Mountain Project Logo

A question for the resident herpetologists

Original Post
Dan G0D5H411 · · Colorado Springs, CO · Joined Mar 2006 · Points: 2,016

A few weeks ago, a friend and I ran into a juvenile snake near the base of the Contest Wall in Sand Gulch at Shelf Road.  We moved it away from our area (it was extremely non-aggressive during the relocation), but a couple of hours later we found it back in its original spot.  Wondering if anyone can identify what type of snake it is and if the belay area should be regarded as suspect if it's a juvenile rattler.   Thanks for any insight.

Greg D · · Here · Joined Apr 2006 · Points: 871

I'm not a herpatologists, but I do love snakes.  It looks like a bull snake/rat snake based on the shape of its head.  Not a rattler.  Non venomous.  You may have moved it from its home.  Seems reasonable that it found its way back.  We are in there home.  We need to do our best to let them be.  

David A · · Stockholm, Sweden · Joined Oct 2008 · Points: 260

Not an actual herper, but spend lots of time with some. Greg got it right, it's a bull snake aka gopher snake. Can be aggressive at times but totally harmless. 

Tim Stich · · Colorado Springs, Colorado · Joined Jan 2001 · Points: 1,470

We saw a much larger version of that snake at the Piggy Bank some years ago. I was slithering parallel to the trail downhill while keeping distance from everyone.

John Barritt · · OKC · Joined Oct 2016 · Points: 1,053

Rattlesnakes are never "extremely non-aggressive" when being relocated. If it's buzzing like a hive of bees it's a rattler ;)

Dan G0D5H411 · · Colorado Springs, CO · Joined Mar 2006 · Points: 2,016

Thanks for the responses, my first guess was bullsnake too but I wanted to verify.   We had to move this little guy while we cleaned some very large and very dangerous blocks off of a route.   We were quite surprised to see him return later in the day, hiding amongst the new pile of rocks near the base.

timt · · Wheat Ridge, CO · Joined Jan 2006 · Points: 50

I'm not so sure I agree.  I'd be 100% with another angle, but I am leaning towards Western hognose.  Definitely not a rattlesnake.... babies may not yet have a "rattle" though so never assume it isnt one unless you're 100%.  I will briefly get on my soapbox & STRONGLY discourage anyone from moving a potentially venomous snake. Over 90% of bites occur when people either attempt to move or harm a snake.  As someone who has worked with venomous snakes for 20 years, I can attest that handling venomous snakes is not as easy as the tv & interweb make it look & remember it just has to touch you.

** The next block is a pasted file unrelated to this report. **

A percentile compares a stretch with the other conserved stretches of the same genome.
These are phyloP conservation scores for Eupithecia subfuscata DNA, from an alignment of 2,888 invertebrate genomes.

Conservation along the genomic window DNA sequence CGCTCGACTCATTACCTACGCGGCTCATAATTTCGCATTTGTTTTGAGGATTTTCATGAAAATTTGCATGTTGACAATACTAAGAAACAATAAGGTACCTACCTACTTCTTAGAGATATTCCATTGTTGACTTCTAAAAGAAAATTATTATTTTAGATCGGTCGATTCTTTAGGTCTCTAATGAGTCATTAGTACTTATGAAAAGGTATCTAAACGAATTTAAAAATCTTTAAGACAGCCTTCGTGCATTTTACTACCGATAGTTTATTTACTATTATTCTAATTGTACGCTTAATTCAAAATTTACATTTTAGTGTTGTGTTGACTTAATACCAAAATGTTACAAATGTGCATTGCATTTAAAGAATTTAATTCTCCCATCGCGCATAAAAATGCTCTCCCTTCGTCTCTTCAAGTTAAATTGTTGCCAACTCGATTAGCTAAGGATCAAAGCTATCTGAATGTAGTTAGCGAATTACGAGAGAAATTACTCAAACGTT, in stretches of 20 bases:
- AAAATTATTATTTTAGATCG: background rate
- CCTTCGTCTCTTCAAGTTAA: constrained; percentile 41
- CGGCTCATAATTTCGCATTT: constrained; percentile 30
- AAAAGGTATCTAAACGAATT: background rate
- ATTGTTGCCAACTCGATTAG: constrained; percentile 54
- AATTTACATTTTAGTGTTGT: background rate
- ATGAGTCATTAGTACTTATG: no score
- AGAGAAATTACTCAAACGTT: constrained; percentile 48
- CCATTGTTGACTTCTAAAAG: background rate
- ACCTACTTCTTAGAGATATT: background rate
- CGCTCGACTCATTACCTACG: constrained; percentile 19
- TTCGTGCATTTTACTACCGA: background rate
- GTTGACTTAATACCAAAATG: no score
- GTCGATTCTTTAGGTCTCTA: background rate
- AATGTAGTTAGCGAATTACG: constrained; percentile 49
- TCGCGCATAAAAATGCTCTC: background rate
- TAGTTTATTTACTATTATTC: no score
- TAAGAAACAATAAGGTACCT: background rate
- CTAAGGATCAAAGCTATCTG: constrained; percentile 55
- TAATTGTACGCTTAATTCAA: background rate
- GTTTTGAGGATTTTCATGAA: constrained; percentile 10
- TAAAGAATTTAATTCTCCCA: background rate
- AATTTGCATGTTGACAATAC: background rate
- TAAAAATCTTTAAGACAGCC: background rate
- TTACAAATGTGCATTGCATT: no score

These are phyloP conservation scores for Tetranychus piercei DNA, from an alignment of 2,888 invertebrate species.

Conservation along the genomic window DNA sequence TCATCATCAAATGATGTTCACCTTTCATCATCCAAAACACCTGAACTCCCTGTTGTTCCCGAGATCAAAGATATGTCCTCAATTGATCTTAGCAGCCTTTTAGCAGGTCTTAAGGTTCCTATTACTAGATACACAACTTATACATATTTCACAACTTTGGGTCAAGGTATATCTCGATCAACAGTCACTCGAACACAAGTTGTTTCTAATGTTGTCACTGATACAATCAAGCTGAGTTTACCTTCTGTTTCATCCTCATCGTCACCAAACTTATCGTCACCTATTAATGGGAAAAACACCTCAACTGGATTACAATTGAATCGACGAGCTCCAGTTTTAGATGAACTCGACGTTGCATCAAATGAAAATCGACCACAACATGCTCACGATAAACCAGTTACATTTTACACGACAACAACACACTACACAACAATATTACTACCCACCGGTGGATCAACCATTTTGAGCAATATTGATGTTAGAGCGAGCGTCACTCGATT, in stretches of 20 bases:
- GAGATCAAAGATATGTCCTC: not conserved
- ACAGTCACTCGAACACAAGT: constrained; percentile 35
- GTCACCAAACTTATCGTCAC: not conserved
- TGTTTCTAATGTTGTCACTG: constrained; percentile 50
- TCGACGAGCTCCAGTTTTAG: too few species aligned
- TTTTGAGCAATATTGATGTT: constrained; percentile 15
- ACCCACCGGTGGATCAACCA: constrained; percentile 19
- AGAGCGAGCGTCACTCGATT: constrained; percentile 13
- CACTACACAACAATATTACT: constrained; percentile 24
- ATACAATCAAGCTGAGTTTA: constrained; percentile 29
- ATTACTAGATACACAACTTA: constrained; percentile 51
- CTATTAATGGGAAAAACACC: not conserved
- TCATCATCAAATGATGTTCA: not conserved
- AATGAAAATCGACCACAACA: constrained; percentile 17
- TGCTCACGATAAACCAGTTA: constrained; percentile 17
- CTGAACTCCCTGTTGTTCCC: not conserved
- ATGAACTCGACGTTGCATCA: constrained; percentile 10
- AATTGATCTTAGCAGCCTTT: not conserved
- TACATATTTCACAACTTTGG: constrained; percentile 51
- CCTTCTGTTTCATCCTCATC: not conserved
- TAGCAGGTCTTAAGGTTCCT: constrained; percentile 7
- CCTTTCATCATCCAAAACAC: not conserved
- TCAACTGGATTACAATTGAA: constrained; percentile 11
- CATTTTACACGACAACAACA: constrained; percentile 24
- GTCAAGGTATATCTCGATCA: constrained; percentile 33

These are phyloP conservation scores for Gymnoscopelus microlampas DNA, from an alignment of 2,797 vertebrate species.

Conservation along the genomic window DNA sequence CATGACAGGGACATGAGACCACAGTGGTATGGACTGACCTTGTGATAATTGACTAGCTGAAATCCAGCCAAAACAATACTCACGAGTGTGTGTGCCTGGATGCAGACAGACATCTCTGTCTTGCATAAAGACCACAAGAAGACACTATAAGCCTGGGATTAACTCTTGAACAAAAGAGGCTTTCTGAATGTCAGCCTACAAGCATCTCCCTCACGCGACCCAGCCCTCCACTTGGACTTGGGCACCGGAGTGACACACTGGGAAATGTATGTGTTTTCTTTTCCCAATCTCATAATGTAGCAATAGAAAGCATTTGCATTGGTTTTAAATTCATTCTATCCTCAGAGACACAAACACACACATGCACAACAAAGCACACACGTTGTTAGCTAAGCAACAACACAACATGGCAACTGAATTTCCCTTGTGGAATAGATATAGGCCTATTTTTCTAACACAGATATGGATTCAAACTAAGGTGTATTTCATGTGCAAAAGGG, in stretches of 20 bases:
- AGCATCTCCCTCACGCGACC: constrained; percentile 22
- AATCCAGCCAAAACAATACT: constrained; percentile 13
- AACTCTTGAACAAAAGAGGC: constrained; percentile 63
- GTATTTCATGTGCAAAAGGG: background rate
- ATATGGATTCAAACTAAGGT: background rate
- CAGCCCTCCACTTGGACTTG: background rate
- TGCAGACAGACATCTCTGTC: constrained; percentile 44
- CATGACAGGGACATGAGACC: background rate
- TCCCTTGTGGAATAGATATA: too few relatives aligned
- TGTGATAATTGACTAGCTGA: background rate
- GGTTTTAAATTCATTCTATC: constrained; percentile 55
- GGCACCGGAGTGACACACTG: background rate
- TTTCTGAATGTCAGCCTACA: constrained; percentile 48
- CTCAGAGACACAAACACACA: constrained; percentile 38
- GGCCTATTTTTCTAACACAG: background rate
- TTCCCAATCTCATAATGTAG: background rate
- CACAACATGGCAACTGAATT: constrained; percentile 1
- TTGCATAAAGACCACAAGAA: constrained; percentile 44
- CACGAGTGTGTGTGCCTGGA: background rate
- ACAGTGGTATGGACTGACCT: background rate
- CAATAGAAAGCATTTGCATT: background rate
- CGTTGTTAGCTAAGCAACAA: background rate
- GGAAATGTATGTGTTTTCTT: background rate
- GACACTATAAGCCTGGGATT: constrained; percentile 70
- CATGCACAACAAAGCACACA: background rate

Also, hospitals pay well over $1000/vial for CroFab antivenom & bites I know of in CO take 10-20 vials in addition to 3 days in ICU.  Not worth the risk! 

Be safe out there.  With our warm winter there should be lots of rattlesnakes out there.

John Barritt · · OKC · Joined Oct 2016 · Points: 1,053

This little feller helped set up a top rope, Okie snakes are the best! Is he a western diamond back or a fun loving prairie rattler? He was about 6' long. JB

Greg D · · Here · Joined Apr 2006 · Points: 871

Upon closer inspection, I don't believe that is a bull snake.  The pattern on its back is not that of a bull snake.  Maybe timt is correct.  

John Barritt · · OKC · Joined Oct 2016 · Points: 1,053

Tim is right, it's a hognose aka "Texas rooter" or "bluffer"  They taste just like rattlers, which taste just like chicken (except a little fishy) which taste just like alligator.

I have a go-to reptile recipe if anybody needs it............... ;)

Christian Nunes · · Lyons, CO · Joined Jan 2013 · Points: 15

What you have here is a Night Snake. They're typically rather secretive, spending most of their time under rocks and other debris. You're lucky to have found it out and about! If you concentrate on the plain head pattern with those contrasting dark blotches on the neck you'll see how it differs from Bull and Hognose Snakes. Compare to this: 

John Barritt, your top-roping rattlesnake is a Western Diamondback. The white outlines around the dark blotches on the back are a quick way to separate those from Prairie Rattlesnakes. 

Pnelson · · Unknown Hometown · Joined Jan 2015 · Points: 205

I don't think that's a western hognose.  Too slender, and the head and snout are not even close to the right shape, even assuming that it's not in the defensive flattened mode.  

Gopher snakes (or bull snakes, pine snakes, blow snakes, etc.) are super common throughout the West, and can have pretty substantial variations in markings.  I've seen gopher snakes with smaller dark patches like in this pic.

Dan G0D5H411 · · Colorado Springs, CO · Joined Mar 2006 · Points: 2,016

I doubt it was a hognose, we had a good opportunity to observe him and did not notice that peculiar feature.  After a little sleuthing last night, I think Christian may have hit upon the correct answer.  The Colorado Herpetological Society also agrees.

Guideline #1: Don't be a jerk.

Post a Reply to "A question for the resident herpetologists"
in the Colorado

Log In to Reply